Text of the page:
May 29, 2024

Consumerism and American Covetousness

Grace Sullivan, Contributing Writer

Grace Sullivan, Photo Courtesy of Academic Success Instagram

The goal of an advertisement is to make you feel like you’re missing something. American society is inundated with ads for everything from appliances to medication to new technology. Commercials have become such a staple of TV that many even look forward to the creative and entertaining commercials during the Superbowl designed to captivate the millions of people tuning in to the most famous football game of the year. Every ad is carefully crafted to appeal to the senses, personality, and character of the viewer to create the sense that life would be easier, healthier, or better with a product or experience.  

Opinions on ads range widely; some view them as helpful sources of information, deceptive capitalist sound-bytes, harmless videos to ignore, or some combination of the three depending on the time and content of the promotion. Instead of yielding to the river of advertising that floods our technology, it is the task of every Christian to resist mindless purchasing and fight back against a culture that pacifies its citizens with unnecessary luxuries. 

As I write this, ads flicker across the screen between segments of the Celtics game. I wonder what Jesus would think about the clothing companies that profit off of child labor and hire models who skip across a field of flowers on my TV, or pharmaceutical labs who spend a fortune to push Americans to over-medicate themselves in response to the systemic issues of poor nutrition and low physical activity in our country.  

I wonder what a man who slept under the stars with “no place to lay his head” would think of my piles of boxes holding mementos and decorations or my messy room filled with unopened makeup and unused clothes. This is not at all to say that Christians are all called to live without any worldly comforts. On the contrary, God is glorified when we are intentional with how we use, care for, and manage our possessions. God isn’t calling every American Christian to sell our houses and only own one tunic. Rather, He invites us to follow Him and be liberated from the constant need to consume and own more things.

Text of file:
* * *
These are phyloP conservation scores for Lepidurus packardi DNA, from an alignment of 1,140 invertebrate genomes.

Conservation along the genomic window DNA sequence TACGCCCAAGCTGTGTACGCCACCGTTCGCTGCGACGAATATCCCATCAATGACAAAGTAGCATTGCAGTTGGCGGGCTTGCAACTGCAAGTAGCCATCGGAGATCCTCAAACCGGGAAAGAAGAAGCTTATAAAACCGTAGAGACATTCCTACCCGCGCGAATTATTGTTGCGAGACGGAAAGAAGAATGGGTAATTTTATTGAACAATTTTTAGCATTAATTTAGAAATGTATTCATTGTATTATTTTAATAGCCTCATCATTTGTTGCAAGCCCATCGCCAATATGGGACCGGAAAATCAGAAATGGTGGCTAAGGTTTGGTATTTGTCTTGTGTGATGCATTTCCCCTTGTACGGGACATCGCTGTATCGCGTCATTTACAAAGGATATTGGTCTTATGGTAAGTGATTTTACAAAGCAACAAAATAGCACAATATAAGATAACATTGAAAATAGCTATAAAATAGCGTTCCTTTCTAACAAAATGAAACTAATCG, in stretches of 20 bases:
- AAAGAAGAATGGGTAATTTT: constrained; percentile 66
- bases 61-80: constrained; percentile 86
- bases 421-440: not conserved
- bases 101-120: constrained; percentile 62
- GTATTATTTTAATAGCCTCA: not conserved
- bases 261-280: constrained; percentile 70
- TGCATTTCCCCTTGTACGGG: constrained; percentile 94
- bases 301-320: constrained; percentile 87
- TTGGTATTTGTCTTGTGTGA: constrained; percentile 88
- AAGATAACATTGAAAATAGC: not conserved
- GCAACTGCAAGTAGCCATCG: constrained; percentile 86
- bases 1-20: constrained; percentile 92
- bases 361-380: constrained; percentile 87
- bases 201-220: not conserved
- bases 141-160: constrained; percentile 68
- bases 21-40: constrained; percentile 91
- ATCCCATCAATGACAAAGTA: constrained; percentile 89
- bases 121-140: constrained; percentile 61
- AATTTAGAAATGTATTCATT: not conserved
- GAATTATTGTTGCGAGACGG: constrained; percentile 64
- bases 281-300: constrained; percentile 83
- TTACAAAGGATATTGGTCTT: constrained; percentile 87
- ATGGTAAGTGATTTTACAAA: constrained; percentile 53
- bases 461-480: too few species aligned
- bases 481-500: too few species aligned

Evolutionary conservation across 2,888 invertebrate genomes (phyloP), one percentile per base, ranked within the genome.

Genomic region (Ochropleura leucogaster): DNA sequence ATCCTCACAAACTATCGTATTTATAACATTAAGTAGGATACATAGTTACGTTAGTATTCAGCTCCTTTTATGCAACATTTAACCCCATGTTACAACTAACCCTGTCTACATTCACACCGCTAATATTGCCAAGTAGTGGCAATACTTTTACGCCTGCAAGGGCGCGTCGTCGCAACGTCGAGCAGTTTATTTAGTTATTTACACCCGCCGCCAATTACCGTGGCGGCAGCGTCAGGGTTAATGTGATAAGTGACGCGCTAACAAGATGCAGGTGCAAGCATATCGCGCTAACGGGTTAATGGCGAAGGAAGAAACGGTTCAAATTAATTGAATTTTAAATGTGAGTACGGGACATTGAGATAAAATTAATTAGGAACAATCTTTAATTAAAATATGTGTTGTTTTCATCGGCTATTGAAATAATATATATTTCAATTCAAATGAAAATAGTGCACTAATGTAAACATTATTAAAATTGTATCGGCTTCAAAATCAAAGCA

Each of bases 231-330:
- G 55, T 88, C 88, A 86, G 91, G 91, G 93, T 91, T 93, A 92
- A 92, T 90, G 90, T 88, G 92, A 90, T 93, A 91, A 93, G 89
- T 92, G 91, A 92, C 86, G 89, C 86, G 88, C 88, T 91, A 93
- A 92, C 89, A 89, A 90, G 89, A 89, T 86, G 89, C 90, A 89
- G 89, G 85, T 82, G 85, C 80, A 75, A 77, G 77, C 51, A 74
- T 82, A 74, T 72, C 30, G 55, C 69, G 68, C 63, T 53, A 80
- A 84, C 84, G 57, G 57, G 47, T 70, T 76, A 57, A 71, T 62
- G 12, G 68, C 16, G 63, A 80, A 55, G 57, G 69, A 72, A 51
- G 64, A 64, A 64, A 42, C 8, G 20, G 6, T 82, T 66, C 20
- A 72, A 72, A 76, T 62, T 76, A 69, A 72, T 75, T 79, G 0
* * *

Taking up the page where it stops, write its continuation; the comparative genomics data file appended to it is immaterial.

There are many reasons people buy things after seeing an ad: they show something that could be effective in keeping a safe and healthy home, they make us feel like simply owning something new will change us to be better, or they point to our persistent feeling that we don’t have what we need. Whether that be comfort, companionship, support, self-sufficiency, or entertainment, ads are seductive methods for companies to exploit our very human feelings of scarcity anxiety.  

In a move that is downright insidious to a reader of the Torah, the many ads that show people enjoying a product or experience prey on our tendency to covet something that isn’t ours (Ten Commandments, anyone?). The response is not an overwhelming feeling of guilt or shame for our unnecessary purchases, but a call to curiosity in how we can be more faithful stewards of the resources we have been blessed with. 

Christianity asks us to do the difficult task of leaning into some of the most uncomfortable parts of being a human. We serve a God that asks us to be patient in suffering even when there is no reason for it. Who pushes us to persist in darkness while the light of Christ seems faint in the desperation of the world today. Who requests that we keep faith amidst His silence that has no explanation. American culture offers us a way to smother these experiences by buying something for an immediate fix of dopamine that lulls us into a false sense of peace and contentment, when the reality is, we will never live a life that is truly fulfilling by being dependent on the joy that comes from spending money. 

Reader, this year, I lovingly challenge you and myself to explore better ways of treating what we own. When something breaks, fix it or use the parts for something new (for example, my bathroom container was once the bottom clear piece of a vegetable slicer that had broken). Consider giving away clothes or things you don’t use to friends or our beloved Common Exchange, or even selling them at a reduced price for extra income. Above all else, this is a tough one, but when you’re tempted by a new gadget that you know you don’t need, prayerfully ask God to help you trust Him to provide for you in the space of lack that you feel in response to seeing an item you want, but don’t need. He is faithful to change our hearts in a way that is slow, relational, deeply nourishing, and so much sweeter than anything we could buy to conceal our desire for His love. 

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